Analgesia for shoulder surgery may be achieved with an interscalene brachial plexus nerve block. Ultrasound imaging has been used to enhance the quality and speed of the peripheral nerve blocks.1 Phrenic nerve blockade is a well-described side effect of an interscalene nerve block (ISB) and may preclude patients with impaired pulmonary function from its analgesic benefit. An ISB is generally performed with local anesthetic volumes of 20 ml or greater.2,3 Several dose evaluation studies for individual blocks have demonstrated that the minimum local anesthetic dose required with ultrasound guided regional anesthesia is lower than traditional doses.4 Recent studies have also demonstrated decreased incidence of phrenic nerve blockade and unilateral diaphragmatic paralysis to just over 10% with lower doses of local anesthetic.2,3 Phrenic nerve blockade can theoretically also be minimized by adopting a lower cervical approach.3 This approach differs from the classic approach of the interscalene block. In the classic approach, the cricoid cartilage is used as a landmark and via ultrasound imaging; a “traffic light” formation of the cervical nerve roots can be visualized. With the lower cervical approach, the anatomical landmark is above the midpoint of the clavicle in the interscalene groove and the brachial plexus will be more compact and at the level of the trunks or divisions.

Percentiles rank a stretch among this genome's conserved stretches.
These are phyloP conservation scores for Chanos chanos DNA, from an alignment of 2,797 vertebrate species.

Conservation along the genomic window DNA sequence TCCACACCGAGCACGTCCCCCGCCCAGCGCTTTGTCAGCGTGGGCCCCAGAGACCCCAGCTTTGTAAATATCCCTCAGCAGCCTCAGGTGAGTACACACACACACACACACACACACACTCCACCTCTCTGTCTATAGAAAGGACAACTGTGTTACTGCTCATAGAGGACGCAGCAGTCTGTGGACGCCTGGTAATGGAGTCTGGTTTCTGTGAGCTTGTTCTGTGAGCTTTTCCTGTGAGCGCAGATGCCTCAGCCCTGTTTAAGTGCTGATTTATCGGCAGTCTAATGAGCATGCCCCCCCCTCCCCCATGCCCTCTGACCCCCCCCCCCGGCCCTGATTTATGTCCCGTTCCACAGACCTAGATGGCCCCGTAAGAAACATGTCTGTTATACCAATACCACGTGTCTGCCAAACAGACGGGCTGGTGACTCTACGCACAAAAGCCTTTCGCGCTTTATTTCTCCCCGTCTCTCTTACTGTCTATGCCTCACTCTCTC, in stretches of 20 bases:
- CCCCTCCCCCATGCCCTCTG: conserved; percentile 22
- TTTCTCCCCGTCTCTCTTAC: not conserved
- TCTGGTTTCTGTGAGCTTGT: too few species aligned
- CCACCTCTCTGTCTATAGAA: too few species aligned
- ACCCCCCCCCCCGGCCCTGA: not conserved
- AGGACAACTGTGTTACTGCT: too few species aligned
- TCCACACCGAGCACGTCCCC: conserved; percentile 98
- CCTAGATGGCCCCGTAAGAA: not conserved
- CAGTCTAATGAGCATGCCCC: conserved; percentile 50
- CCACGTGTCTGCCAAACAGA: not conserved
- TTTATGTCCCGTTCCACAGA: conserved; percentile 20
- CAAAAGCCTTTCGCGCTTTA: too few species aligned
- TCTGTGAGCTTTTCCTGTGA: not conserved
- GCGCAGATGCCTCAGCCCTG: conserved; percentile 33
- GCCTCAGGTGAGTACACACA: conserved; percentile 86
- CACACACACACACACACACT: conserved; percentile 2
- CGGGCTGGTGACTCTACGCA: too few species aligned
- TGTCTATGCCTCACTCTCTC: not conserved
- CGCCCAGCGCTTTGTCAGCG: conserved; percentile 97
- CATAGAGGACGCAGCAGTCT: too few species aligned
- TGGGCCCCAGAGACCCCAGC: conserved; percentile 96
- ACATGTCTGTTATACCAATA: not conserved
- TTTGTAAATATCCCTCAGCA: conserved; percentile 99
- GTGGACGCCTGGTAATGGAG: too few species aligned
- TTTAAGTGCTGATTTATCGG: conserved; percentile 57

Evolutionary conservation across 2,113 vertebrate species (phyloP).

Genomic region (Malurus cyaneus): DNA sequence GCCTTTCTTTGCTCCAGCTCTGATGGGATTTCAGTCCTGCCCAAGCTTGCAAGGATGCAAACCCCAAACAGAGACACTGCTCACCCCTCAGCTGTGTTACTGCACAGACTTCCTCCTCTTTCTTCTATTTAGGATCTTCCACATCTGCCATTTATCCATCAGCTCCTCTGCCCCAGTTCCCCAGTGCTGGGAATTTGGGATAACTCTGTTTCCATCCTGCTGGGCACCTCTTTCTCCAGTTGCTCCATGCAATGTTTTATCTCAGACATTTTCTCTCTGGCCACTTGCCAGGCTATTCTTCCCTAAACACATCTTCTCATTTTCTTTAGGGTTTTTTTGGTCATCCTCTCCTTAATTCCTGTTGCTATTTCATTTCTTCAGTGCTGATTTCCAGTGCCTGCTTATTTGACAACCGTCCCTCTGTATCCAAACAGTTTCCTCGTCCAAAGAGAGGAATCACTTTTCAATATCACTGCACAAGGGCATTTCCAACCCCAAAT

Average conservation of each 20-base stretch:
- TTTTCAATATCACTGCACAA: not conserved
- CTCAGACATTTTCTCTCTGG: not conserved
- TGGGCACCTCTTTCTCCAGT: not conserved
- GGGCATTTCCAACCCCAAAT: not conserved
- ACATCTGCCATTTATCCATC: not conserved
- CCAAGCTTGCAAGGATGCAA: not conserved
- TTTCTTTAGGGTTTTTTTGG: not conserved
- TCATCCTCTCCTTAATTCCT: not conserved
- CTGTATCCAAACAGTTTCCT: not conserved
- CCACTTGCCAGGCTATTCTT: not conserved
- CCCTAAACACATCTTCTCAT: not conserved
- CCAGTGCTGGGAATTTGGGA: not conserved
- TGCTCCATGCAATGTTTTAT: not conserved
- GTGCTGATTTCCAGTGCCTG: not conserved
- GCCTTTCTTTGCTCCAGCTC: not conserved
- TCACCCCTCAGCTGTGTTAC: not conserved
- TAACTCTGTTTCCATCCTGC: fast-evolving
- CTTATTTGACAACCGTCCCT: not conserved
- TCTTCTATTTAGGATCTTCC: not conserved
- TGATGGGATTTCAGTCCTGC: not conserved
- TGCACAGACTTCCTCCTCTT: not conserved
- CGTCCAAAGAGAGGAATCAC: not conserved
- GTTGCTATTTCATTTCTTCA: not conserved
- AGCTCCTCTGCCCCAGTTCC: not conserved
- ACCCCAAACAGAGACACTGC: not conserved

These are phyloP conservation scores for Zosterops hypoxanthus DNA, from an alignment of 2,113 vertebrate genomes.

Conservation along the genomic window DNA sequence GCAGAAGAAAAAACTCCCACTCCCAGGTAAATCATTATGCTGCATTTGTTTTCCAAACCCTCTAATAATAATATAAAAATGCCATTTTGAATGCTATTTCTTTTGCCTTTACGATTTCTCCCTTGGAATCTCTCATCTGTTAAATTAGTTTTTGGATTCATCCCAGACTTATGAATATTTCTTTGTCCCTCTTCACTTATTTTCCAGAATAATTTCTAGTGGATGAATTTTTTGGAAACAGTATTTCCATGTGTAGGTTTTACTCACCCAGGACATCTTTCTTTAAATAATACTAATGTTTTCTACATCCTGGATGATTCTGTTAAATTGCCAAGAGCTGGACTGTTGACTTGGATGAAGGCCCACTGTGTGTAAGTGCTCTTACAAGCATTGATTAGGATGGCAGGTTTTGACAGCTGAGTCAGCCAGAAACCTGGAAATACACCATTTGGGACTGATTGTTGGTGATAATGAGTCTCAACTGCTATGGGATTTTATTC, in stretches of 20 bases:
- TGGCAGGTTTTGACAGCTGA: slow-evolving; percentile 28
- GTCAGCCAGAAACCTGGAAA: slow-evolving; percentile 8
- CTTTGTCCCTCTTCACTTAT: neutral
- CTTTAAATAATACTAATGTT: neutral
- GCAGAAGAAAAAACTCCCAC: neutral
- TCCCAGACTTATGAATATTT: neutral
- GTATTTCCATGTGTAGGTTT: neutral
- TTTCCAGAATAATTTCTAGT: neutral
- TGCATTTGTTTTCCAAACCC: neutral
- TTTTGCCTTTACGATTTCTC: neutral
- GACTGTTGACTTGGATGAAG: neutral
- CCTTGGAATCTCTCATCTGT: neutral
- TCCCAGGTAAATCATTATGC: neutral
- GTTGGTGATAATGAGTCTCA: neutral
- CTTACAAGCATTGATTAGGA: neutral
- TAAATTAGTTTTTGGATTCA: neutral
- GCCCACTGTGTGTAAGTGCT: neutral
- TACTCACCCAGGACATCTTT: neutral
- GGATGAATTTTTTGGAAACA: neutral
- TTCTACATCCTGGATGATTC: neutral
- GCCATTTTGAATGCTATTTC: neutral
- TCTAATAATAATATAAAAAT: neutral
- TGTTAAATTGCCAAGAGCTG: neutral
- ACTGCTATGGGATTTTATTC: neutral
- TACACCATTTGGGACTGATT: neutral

In this study, phrenic nerve function will be assessed by ultrasound, a noninvasive technique that has proved to be an accurate, safe and easy to use bedside modality.5,6 Ultrasound can be used to visualize lung tissue sliding into the costophrenic recess upon deep inspiration.